The Reviews for Les Miserables are In…


Les Miserables is back, and to no one’s surprise, it’s STILL worth seeing!  The first revival of the musical since the Academy Award-winning film graced the big screen, this version, adapted by Alain Boublil and Claude-Michel Schonberg, showcases a grittier, smokier, gloomier France, somewhat improving on aesthetics employed in the film.  Amidst the doom and despair, though, is joy.  The acting is on and the singing is even better — Ramin Karimloo is an astounding Jean Valjean and delivers one of the many performances that will call you back to the Imperial Theatre for another trip to the French Revolution.  You’ve seen it before, but that doesn’t make the tale any less heart wrenching.  If you liked seeing “Les Miz” before, you’re definitely going to like seeing it again now.


“While I was watching the new revival of Les Misérables, it occurred to me that this beloved stage adaptation of Victor Hugo’s novel may have helped pave the way for the pop singing contests that have proliferated across the globe in this century. Much like those televised competitions —American Idol and The Voice being the national brand leaders — Les Misérables presents audiences with a stage full of singers who, one by one, have a chance to step into the spotlight (in this case a very smoke-suffused one) and astonish us with the mighty heft and range of their voices.”

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“Who is he? Who is he? He’s Ramin Karimloo, and as Jean Valjean, he’s the main reason to reacquaint yourself with the “newly reimagined” revival of Les Miserables, now open at the Imperial Theatre. Sentimental? The Imperial is where “Les Miz” ran for the lion’s share of its original run, which ended just over a decade ago. Since then, it’s been hard to miss the epic story based on Victor Hugo’s novel, because it never really went away. “Les Miz” returned to Broadway in a slimmed-down 2006 revival, and hit big screens in 2012.”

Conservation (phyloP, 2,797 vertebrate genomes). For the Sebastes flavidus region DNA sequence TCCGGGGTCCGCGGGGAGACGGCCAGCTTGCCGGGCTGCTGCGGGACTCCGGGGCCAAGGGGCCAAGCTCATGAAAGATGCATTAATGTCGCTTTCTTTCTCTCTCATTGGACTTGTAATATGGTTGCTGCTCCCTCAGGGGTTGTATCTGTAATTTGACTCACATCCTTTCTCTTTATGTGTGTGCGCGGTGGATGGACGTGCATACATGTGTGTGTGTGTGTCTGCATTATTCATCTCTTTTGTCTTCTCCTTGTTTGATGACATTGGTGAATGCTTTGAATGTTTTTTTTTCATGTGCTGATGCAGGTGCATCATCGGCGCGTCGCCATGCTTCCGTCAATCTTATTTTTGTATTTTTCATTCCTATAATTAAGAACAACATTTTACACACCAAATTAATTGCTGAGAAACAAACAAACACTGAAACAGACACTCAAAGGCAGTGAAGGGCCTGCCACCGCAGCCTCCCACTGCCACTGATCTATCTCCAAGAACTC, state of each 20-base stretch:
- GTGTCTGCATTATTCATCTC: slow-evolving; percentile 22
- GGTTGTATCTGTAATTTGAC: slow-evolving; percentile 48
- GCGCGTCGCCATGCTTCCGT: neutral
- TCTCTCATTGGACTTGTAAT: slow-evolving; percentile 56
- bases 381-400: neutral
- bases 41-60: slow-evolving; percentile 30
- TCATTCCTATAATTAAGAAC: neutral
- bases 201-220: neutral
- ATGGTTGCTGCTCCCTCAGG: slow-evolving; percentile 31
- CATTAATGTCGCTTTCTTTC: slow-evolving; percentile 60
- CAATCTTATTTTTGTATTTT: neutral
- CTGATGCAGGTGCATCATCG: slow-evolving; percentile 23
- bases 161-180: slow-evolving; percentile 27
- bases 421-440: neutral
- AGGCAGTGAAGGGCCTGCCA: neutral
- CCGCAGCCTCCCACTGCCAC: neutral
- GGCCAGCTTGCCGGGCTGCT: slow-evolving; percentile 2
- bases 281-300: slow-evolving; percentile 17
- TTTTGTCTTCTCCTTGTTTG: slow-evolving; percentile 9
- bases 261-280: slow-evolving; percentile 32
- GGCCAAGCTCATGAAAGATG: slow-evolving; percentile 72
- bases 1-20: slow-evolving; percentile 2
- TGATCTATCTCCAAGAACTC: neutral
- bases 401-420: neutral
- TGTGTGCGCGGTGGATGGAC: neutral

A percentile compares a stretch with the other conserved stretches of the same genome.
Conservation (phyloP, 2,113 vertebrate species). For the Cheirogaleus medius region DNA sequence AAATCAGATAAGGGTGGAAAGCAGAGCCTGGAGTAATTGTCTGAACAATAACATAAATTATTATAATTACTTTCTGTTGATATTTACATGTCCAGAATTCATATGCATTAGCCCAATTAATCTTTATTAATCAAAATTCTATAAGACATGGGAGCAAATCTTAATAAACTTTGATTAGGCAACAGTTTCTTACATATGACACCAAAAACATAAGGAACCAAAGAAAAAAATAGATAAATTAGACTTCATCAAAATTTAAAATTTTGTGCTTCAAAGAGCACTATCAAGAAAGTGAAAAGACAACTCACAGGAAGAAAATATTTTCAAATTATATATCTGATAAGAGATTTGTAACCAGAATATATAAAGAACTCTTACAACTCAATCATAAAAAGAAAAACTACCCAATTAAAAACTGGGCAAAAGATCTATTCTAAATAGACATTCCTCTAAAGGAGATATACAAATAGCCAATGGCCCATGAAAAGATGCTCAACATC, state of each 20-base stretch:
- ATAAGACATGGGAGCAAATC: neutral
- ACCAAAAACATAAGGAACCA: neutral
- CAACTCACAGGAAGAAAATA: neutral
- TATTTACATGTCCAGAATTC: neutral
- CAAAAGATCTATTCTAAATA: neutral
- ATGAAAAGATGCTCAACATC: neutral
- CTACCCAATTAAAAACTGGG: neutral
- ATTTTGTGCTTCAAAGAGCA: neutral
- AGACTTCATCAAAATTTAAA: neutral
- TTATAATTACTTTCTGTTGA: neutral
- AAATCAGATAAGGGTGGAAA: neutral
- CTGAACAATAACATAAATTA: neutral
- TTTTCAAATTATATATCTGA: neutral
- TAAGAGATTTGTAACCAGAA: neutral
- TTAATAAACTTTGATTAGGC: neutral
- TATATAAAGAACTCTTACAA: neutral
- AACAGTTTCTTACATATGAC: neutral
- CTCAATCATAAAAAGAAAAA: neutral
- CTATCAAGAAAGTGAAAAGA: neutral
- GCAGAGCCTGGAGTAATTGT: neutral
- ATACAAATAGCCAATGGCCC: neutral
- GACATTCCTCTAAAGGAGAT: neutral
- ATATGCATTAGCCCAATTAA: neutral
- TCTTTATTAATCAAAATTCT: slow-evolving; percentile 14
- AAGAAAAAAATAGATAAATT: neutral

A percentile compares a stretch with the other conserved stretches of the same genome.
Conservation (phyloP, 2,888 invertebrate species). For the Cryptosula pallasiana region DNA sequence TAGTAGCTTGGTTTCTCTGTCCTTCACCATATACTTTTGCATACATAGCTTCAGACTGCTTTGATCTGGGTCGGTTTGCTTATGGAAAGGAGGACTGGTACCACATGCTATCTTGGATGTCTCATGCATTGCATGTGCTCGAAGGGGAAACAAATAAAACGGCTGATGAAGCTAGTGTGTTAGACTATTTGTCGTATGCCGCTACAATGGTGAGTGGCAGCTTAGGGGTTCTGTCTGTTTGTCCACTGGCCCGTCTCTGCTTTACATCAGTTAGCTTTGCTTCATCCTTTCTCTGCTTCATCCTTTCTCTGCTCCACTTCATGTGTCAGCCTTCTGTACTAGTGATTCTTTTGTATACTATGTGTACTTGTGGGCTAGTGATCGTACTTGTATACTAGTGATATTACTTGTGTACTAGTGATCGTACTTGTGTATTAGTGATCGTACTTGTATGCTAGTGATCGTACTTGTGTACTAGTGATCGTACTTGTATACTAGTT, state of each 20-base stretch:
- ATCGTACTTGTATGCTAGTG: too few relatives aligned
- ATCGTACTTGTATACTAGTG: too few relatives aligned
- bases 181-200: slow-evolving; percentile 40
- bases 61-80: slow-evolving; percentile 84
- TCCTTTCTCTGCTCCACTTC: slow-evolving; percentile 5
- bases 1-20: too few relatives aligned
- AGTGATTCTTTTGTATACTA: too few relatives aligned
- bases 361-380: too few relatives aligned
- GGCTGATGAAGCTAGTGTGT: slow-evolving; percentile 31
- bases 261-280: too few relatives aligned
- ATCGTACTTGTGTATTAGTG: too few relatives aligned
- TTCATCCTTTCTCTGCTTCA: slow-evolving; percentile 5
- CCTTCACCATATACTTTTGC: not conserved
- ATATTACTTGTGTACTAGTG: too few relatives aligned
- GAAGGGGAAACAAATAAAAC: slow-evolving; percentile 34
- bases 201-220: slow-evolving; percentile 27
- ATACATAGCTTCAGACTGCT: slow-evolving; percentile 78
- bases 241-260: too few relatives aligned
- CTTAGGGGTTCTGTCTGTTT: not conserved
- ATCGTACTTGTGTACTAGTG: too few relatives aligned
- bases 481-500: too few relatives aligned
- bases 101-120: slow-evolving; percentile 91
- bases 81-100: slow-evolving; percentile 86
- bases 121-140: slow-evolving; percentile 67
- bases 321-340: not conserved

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“The turntable that was the defining design element of the original Les Miserables is gone. Yet this first revival to hit Broadway since Tom Hooper’s bludgeoning screen version extended the brand often seems like a record being played at high speed. Alain Boublil and Claude-Michel Schonberg’s all-singing mega-musical adaptation of Victor Hugo’s epic 19th century novel hurtles along in a breathless marathon for almost three hours. Despite that running time, this reboot feels faster, grittier, gloomier and, above all, more emphatic than ever, which is saying something for a show that was always an unrelenting assault on the tear ducts.”

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“It’s been just six years since the last (and limp) revival of Les Misérables left Broadway. But it’s also less than two since Tom Hooper’s big-screen adaptation rode the Occupy Wall Street wave to box office riches and three Academy Awards. Now uber-producer Cameron Macintosh is remounting Alain Boublil and Claude-Michel Schonberg’s blockbuster musical about income inequality in 19th-century France with a first-rate cast and a new production that nods to its recent cinematic incarnation.”

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“The barricades have once again gone up on Broadway. Are they worth dropping everything and joining this time? The answer is a resounding “Oui!” Bring your flag. The well-traveled Les Miserable has rolled into town for its third bite at the Broadway apple — not to mention fresh off a celebrated 2012 film — but there’s nothing tiresome about its gloomy, aching heartbeat. Directed this time by Laurence Connor and James Powell, with new orchestrations, stagecraft and costumes, this terrific Les Miserables opened Sunday at the Imperial Theatre, capping a national tour that began in 2010. It’s beautifully sung and acted — Ramin Karimloo, Will Swenson, Caissie Levy and Nikki M. James as leads can do no wrong — and the clever sets, superb lighting and moving projections highlight a creative team fully embracing Victor Hugo’s epic novel about good and evil, revolution and romance, in 19th-century France.”

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